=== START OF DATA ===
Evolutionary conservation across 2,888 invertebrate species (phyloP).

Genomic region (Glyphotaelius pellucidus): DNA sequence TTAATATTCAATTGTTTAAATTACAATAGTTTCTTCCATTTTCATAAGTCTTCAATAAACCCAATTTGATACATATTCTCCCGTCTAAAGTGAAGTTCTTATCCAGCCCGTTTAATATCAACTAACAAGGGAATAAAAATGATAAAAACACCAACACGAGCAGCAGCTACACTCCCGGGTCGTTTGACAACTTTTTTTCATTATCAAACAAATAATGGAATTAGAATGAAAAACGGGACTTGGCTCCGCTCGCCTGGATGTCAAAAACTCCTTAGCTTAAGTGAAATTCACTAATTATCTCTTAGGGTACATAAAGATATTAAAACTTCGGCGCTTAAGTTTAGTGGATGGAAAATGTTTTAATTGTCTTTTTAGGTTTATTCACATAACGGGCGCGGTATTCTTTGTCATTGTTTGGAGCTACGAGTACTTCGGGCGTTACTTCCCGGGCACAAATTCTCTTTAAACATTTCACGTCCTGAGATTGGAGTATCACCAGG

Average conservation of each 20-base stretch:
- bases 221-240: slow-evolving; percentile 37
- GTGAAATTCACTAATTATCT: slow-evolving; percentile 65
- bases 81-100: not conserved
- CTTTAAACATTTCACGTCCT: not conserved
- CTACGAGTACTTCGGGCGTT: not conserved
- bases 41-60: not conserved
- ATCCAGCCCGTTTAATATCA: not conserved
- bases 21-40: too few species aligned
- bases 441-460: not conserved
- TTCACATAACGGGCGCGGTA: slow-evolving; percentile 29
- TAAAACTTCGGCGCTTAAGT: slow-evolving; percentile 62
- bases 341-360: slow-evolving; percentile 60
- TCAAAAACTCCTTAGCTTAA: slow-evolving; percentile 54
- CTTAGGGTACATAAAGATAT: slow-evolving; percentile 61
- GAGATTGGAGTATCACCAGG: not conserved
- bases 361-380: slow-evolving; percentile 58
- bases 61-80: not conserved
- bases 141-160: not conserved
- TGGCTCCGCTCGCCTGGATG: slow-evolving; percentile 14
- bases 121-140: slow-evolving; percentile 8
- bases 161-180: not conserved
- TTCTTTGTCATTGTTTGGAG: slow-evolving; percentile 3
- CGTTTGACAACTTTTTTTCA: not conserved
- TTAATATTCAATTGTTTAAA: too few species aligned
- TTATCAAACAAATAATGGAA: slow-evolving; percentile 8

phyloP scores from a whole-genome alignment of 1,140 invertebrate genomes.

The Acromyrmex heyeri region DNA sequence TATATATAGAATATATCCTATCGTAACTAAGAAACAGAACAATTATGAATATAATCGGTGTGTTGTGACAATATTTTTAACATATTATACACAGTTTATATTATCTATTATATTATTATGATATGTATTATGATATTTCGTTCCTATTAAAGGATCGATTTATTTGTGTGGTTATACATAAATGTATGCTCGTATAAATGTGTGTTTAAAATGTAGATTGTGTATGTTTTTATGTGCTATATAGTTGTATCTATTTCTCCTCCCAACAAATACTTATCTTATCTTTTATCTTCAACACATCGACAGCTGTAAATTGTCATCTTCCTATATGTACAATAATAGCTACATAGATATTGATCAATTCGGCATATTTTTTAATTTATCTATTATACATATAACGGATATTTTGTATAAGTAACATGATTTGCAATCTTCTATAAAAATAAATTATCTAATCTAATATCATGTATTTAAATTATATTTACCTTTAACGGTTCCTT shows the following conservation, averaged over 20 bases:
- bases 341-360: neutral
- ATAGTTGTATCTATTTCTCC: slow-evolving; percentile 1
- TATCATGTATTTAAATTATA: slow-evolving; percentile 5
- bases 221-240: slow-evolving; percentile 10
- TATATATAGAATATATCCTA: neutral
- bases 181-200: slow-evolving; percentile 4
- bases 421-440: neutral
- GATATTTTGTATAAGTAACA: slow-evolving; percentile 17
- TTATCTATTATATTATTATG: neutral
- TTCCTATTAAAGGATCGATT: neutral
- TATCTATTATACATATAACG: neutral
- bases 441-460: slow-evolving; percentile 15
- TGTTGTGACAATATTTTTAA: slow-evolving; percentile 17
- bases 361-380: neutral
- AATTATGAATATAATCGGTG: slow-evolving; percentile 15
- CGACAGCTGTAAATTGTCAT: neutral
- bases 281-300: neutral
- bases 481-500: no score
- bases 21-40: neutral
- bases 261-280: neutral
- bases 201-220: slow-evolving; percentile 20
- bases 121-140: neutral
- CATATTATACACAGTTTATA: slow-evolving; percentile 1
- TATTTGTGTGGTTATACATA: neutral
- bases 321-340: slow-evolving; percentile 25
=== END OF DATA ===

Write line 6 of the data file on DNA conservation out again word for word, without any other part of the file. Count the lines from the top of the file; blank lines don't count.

- bases 81-100: not conserved